How do we best donate to the family of a deceased colleague?
September 10, 2014 2:40 PM   Subscribe

A friend and colleague recently passed away leaving behind two very young children. Although she did not have a substantial income, she was by far the primary wage earner for her household. Many of us at work and elsewhere are interested in contributing to the immediate support of her family and the future education of her children. Does anyone have suggestions about what the best mechanism(s) would be for doing this? Our office is in Maryland, and she and her family were residents as well.
posted by procrastination to Law & Government (8 answers total) 3 users marked this as a favorite
Depends on how much you raise --- is a college fund doable?
posted by easily confused at 2:44 PM on September 10, 2014

Best answer: I think it depends on the size and 'vibe' of your workplace. Are there enough employees that you could spearhead a fundraising drive -- bake sale, raffle, whatever -- and try to get the total amount you raise matched by the powers that be/corporate folks?

Something similar happened at my company; those of us who were especially close with the person who passed wrote individual checks and mailed them to the family in a big batch (to cut down on the number of trips the family would have to take to the bank) accompanied by all of our hand-written condolence cards and letters. So barring the viability of a top-down effort, that's what I'd recommend. It has the benefit of simply giving the family a chunk of change right up front, no strings attached, to use on any and everything they might need in the immediate aftermath of their loss.

Unless you can get some sort of large-scale backing, I'd shy away from earmarking funds for a specific purpose because there are just so many random and panic-inducing expenses associated with the unexpected passing of a family's primary wage earner, but depending on your workplace culture, you might try poking around to see if there's any precedent to creating a scholarship fund to provide sustainable long-term support.

I'm very sorry for your loss.
posted by divined by radio at 3:01 PM on September 10, 2014 [1 favorite]

Best answer: Often this what Just Giving and similar sites are used for. People can make individual donations, and if someone wants to lead a bakesale or whatever, those proceeds can be added to the total.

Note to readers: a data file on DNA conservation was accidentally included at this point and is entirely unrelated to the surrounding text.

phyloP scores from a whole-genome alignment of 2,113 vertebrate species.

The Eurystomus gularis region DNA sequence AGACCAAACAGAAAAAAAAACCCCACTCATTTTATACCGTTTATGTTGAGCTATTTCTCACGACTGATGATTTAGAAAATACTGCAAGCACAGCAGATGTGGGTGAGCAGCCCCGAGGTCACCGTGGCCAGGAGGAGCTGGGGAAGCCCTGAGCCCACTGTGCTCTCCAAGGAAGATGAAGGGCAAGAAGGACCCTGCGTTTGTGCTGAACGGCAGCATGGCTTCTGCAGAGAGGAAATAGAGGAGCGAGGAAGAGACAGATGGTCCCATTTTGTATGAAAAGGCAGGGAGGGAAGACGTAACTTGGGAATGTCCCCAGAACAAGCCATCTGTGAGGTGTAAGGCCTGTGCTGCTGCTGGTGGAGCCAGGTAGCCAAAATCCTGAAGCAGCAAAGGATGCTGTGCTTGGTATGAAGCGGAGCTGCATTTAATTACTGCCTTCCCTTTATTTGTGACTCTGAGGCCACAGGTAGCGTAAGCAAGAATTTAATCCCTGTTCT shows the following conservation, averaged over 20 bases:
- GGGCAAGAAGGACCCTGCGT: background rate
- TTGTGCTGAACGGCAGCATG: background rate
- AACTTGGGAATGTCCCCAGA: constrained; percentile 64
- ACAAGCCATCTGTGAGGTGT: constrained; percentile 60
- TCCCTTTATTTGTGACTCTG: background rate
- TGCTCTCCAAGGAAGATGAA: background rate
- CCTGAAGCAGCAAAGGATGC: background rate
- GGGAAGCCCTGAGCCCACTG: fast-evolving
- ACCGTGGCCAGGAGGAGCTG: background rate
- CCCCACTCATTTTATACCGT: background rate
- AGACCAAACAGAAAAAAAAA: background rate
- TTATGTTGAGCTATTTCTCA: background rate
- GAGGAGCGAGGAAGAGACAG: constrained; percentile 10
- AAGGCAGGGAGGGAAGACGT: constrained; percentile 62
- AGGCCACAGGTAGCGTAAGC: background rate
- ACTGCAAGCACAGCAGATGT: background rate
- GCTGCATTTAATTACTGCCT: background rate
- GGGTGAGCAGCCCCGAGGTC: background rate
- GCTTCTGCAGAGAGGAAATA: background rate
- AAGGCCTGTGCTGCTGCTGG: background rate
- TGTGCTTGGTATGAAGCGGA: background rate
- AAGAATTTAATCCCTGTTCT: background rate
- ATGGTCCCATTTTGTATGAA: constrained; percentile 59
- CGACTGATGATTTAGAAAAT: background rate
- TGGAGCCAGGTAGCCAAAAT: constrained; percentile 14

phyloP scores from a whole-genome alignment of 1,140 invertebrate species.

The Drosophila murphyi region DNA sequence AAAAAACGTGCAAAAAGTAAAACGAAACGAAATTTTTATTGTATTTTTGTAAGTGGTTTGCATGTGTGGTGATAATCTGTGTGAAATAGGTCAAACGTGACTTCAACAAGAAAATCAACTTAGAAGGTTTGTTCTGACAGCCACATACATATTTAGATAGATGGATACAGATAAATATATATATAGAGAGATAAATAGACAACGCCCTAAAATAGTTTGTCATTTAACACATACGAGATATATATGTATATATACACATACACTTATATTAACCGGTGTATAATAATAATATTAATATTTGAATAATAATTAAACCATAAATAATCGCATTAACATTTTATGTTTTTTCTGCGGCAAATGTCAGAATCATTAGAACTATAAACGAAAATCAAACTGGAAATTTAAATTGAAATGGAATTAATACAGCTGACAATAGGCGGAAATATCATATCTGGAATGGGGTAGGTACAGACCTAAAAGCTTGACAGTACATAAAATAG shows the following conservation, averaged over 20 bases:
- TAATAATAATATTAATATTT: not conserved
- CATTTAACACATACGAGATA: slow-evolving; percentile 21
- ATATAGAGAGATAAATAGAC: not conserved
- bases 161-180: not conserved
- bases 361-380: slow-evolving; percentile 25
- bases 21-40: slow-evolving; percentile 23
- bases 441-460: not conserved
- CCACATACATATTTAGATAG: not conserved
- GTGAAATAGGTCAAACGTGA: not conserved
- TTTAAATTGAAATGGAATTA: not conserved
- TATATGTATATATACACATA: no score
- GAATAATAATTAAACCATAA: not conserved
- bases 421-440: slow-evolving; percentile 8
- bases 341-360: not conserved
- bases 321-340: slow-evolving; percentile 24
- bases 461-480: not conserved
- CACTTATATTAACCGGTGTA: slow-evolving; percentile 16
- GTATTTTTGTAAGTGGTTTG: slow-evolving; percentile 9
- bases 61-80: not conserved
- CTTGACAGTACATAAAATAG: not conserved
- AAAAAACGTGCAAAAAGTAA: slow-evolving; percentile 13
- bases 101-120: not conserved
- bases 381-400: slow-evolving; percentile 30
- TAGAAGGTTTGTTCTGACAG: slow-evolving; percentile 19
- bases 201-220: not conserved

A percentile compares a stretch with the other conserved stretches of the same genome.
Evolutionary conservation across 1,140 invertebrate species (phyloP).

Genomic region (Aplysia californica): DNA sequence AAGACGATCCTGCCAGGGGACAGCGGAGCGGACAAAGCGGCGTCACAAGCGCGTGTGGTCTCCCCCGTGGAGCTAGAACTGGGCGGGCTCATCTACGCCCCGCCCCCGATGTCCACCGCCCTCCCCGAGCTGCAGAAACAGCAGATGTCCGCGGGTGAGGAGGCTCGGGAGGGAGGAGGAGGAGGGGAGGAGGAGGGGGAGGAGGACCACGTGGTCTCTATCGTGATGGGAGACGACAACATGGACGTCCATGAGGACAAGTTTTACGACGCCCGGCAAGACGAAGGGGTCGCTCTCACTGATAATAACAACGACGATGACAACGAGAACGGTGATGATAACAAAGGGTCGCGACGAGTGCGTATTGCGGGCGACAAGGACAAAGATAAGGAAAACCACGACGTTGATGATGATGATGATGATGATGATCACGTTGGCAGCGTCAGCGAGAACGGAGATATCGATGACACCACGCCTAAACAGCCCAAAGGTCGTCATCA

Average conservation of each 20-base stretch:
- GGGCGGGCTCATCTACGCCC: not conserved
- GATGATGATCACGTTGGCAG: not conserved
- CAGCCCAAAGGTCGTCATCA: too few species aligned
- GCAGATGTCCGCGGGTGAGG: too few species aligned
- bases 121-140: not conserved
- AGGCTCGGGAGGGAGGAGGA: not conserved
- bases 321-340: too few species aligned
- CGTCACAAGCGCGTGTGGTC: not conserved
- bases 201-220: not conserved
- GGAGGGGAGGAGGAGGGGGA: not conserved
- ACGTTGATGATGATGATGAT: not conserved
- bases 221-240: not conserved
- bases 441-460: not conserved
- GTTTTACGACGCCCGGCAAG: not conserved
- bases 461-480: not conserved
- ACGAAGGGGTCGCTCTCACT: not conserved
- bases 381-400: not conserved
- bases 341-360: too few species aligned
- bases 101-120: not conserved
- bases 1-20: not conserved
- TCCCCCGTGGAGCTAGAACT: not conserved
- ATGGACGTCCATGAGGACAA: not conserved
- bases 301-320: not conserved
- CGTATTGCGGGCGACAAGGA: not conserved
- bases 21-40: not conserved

In no way would I be prescriptive about what they are for. They are for the family, end of.
posted by DarlingBri at 3:08 PM on September 10, 2014

Response by poster: It is hard to predict how much might be raised because we worked with many outside institutions who have asked about donations. The surviving spouse did not go to college, though our colleague did, so it isn't clear that funding college will be a priority for the family, given they will likely have other financial difficulties.
posted by procrastination at 3:27 PM on September 10, 2014

Best answer: I've seen this done by creating a special bank account for it - then people can write checks to the Jane Doe Family Fund and those get deposited in the bank account and you'd set it up so the family can withdraw money from there. I don't know how to go about setting that up, though -- maybe you could talk to your company's bank about setting up an account that would work for a memorial fund.

This blog post talks about how to set up other things like making it easy to take Paypal donations.
posted by LobsterMitten at 5:33 PM on September 10, 2014

Nthing JustGiving and the bank account. The collected cards and condolence letters are a great idea. Unless you're looking at more than 20-40K, forget about the kids' education and focus on now. More than that, ask the family if they have a university matching fund or something that you can contribute to.

It'd be good to write a simple letter with the details of how to contribute and email/post that around to all the places that knew her. Include a photograph and an address (cleared with the family) for condolence letters to be sent.
posted by viggorlijah at 5:48 PM on September 10, 2014

Maybe a 529 college savings plan account? That's how my undergraduate education was paid for and I know from experience that people other than the parents can contribute, although you probably need to coordinate with the surviving parent to get it set up before anyone can put money into it.
posted by Jacqueline at 7:14 PM on September 10, 2014

Can you call a local credit union and ask to speak with the manager? They may well have handled this situation before.
posted by wenestvedt at 12:38 PM on September 12, 2014

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